The research-verdict is out that early menopause appears to double heart attack risk and increase risk of cardiovascular disease.

But does this take into consideration variables of exercise, diet, body weight and smoking history?

The research points out that cardiovascular disease, for which early menopause is a potential risk factor, is the No. 1 killer of American women.

But working hard to improve modifiable risk factors will go a long way at helping to prevent cardiovascular disease. Modifiable risk factors include:

  • Dietary habits
  • Exercise habits
  • Smoking
  • Stress management
  • Sleep habits
  • Blood pressure
  • Cholesterol profile

The study had over 2,500 participants of varying races.

The medical definition of early menopause is having completed the process (either naturally or surgically) before a woman’s 46th birthday.

Completion of menopause is when a woman goes 12 months without menstruating, and if this happens before she turns 46, it is “early.”

Surprising News

The researchers had adjusted for modifiable risk factors.

But despite that, early menopause was determined to be an independent risk factor for a higher risk of heart attacks and other cardiac events.

The reason why this is has not been established, as this was an observational study.

Two questions should hang before the savvy health-conscious woman:

Does early menopause increase heart attack risk?

Or, does cardiovascular disease bring on early menopause?

Says Nanette Santoro, MD, Professor and E. Stewart Chair of Obstetrics and Gynecology, University of Colorado at Denver School of Medicine:

“CVD burden may well have a connection to earlier menopause, and there are a few cohort studies that have shown that. This study (Wellons) shows that in a sizable, multi-ethnic cohort – – which is meaningful.”

Question to Ask

Were the early menopause women actually divided into several groups such as 1) never smoked, 2) never were overweight, 3) long history of intense exercise, 4) long history of clean all-natural eating habits?

What would make an intriguing study?

A study in which the heart attack rates of obese early menopause women are compared to the heart attack risks of never-overweight early menopause women, and so on; it’s nearly endless as far as which groups to compose for comparisons:

1) lean, never-smoked, vegetarians

2) obese but who’ve always exercised

3) obese who never smoked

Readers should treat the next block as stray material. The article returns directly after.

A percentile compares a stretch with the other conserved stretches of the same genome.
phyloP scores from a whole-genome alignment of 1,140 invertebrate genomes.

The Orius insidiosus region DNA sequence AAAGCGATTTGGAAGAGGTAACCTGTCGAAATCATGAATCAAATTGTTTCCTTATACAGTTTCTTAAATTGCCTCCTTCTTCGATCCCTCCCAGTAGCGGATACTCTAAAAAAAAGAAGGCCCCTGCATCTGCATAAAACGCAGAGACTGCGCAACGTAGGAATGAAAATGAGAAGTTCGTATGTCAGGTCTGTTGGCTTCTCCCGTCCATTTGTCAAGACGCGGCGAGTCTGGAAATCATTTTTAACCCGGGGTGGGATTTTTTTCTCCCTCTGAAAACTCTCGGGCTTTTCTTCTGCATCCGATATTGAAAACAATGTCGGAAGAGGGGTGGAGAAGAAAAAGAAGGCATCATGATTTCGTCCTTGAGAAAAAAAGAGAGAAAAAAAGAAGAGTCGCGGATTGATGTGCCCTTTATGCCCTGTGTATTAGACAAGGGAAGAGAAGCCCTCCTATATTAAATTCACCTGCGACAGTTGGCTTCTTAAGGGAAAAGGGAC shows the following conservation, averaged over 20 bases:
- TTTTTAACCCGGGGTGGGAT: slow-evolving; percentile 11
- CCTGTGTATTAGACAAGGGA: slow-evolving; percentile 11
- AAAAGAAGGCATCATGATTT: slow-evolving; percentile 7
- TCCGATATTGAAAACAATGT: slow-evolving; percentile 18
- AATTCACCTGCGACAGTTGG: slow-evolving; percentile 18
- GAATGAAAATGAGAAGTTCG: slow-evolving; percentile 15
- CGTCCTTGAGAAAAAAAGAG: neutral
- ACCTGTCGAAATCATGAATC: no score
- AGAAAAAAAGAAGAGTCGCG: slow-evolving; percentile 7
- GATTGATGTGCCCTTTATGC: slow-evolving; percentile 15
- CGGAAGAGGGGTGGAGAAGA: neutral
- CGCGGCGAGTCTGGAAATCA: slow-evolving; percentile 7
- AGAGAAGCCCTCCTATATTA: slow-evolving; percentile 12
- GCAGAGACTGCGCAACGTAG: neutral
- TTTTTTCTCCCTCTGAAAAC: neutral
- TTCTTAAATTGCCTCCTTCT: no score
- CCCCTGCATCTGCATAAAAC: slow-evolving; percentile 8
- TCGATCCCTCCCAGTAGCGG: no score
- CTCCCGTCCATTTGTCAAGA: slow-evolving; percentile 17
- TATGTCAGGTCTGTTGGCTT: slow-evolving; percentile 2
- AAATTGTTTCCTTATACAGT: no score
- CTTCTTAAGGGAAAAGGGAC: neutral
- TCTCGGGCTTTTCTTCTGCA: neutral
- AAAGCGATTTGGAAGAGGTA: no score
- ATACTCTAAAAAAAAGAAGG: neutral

4) obese heavy smokers

5) exercise enthusiasts with low body fa

6) exercise enthusiasts with high body fat

7) exercise enthusiasts with poor stress management and frequent junk food binges.

What to Do in the Meantime

If you’re obese or even moderately overweight, don’t wait till menopause, retirement or some other distant event to start making lifestyle changes to reduce excess body fat.

Two Major Weapons Against Obesity

  • Compound strength training
  • High intensity interval training

The mistake that many big women make is that of using tiny weights. I’ve seen this time and time again — and it just doesn’t beget the results they’re looking for.

Trade those tiny dumbbells for a heavy barbell for optimal fat loss. Shutterstock/Lisa F. Young

The general rule is that for optimal weight loss, you must use an amount of weight that makes it absolutely impossible to complete more than 12 repetitions.

However, you should be able to perform at least eight reps.

A compound exercise is one in which more than one joint is used.

Preparing to squat, which works the glutes, thighs, hamstrings and core. Shutterstock/Reshetnikov_art

The best compound exercises are the squat, deadlift, leg press, any barbell pressing motion, and pulling movements such as the seated row.

If you’re already in the midst of menopause, or you sense that it’s around the corner, don’t let this stop you from embarking on a serious strength training program.

Not only does strength training benefit the heart, but even more so, high intensity interval training will boost heart health and significantly reduce the risk of cardiovascular disease.

Go here for how to to high intensity interval training.

Dr. Santoro has been an active clinician and researcher in reproductive endocrinology beginning in 1986.
Lorra Garrick is a former personal trainer certified by the American Council on Exercise. At Bally Total Fitness she trained clients of all ages for fat loss, muscle building, fitness and improved health. 
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Top image: Shutterstock/Estrada Anton
Sources: sciencedaily.com/releases/2010/06/100621133948.htm;
endocrinetoday.com/view.aspx?rid=65730 obese fat thin heart attack